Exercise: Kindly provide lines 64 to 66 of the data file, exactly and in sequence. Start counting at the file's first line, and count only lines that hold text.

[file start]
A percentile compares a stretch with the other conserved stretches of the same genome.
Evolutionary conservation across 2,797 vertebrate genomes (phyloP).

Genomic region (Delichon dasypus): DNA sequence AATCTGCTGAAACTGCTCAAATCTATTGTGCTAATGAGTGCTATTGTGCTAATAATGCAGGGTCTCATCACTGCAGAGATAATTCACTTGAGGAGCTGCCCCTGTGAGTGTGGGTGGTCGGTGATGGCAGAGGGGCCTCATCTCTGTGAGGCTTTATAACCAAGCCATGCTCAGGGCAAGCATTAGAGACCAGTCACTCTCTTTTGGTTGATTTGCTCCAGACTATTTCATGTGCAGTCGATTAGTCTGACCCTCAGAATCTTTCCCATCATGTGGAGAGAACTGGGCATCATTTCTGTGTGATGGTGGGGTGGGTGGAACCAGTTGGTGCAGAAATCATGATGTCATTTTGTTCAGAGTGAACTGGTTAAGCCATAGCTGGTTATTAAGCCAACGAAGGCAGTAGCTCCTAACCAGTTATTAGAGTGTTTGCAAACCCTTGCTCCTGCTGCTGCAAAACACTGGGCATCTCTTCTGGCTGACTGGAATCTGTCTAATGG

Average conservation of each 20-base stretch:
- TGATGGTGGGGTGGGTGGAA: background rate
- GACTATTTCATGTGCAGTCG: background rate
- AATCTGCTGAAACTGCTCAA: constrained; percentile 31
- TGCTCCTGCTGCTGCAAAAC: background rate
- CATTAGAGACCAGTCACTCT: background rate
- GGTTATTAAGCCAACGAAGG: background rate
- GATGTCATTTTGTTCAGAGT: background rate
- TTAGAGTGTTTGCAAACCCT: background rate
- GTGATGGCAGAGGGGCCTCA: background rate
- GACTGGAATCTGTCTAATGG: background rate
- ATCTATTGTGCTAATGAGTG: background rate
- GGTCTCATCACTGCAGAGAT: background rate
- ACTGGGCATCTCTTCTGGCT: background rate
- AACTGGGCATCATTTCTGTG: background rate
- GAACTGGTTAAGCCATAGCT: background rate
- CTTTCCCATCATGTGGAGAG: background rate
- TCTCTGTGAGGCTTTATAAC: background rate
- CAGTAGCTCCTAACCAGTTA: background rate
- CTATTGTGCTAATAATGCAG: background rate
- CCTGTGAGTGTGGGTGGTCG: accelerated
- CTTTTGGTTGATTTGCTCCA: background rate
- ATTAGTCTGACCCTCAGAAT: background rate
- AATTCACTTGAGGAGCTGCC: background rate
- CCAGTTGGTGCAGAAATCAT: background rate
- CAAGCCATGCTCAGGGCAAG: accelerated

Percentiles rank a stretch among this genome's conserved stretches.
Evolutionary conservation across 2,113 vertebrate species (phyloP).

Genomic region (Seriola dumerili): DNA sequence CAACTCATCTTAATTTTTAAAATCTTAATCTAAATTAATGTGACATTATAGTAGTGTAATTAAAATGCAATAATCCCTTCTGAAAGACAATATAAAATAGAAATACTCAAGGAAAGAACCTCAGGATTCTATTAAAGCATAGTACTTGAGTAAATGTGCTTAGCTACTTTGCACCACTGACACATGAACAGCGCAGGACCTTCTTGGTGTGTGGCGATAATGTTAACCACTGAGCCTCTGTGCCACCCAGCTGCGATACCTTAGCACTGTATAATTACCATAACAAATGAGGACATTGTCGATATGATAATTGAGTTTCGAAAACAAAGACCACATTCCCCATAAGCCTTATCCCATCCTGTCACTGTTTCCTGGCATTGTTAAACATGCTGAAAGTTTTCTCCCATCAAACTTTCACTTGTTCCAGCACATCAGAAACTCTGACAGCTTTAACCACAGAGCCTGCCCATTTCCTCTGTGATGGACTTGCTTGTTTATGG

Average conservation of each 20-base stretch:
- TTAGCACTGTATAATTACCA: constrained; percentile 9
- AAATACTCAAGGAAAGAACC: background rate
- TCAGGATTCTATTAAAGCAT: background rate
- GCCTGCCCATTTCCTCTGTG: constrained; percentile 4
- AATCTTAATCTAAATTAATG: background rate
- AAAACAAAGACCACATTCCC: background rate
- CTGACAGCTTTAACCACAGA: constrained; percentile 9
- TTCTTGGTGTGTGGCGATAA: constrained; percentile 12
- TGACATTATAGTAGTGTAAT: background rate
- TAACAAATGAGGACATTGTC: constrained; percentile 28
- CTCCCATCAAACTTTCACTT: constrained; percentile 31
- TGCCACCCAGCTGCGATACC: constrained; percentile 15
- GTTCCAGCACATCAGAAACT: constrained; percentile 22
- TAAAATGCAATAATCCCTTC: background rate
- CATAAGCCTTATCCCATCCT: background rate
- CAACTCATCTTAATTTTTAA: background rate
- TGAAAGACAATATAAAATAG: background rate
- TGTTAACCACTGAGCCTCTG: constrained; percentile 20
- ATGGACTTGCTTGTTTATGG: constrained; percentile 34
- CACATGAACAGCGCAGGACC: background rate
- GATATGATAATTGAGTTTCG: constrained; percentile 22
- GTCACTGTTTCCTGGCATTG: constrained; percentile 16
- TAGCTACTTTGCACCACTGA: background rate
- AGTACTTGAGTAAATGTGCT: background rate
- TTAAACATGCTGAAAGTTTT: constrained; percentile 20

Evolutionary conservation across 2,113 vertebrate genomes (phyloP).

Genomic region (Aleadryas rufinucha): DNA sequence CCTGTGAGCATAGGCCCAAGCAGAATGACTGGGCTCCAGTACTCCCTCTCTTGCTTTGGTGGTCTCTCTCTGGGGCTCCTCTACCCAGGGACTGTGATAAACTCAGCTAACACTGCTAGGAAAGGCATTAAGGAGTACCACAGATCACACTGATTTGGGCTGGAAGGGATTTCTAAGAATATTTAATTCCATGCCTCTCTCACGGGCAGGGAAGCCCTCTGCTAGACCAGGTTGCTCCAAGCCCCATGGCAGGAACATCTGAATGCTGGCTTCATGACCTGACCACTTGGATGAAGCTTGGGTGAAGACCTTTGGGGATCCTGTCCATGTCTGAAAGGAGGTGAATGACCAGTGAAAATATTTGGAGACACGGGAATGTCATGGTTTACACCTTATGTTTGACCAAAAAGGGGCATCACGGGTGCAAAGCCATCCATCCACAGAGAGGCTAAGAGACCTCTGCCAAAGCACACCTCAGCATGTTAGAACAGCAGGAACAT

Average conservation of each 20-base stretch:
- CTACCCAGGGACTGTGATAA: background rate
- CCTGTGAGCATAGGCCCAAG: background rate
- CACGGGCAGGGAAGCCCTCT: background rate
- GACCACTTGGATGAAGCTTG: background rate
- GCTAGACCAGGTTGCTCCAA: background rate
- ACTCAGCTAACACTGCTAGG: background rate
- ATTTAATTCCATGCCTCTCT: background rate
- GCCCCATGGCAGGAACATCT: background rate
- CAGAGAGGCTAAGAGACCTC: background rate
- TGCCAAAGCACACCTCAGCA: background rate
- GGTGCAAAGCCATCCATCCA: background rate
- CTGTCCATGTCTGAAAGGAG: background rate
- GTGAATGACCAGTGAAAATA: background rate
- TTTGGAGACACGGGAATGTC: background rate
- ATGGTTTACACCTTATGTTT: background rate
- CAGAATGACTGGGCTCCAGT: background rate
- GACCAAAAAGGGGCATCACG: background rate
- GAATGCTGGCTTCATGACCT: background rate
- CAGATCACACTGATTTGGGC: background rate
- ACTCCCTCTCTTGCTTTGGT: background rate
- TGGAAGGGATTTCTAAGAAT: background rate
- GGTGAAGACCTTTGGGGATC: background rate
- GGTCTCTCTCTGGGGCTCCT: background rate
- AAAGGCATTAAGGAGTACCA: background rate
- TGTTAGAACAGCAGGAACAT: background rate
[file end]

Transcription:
- CACGGGCAGGGAAGCCCTCT: background rate
- GACCACTTGGATGAAGCTTG: background rate
- GCTAGACCAGGTTGCTCCAA: background rate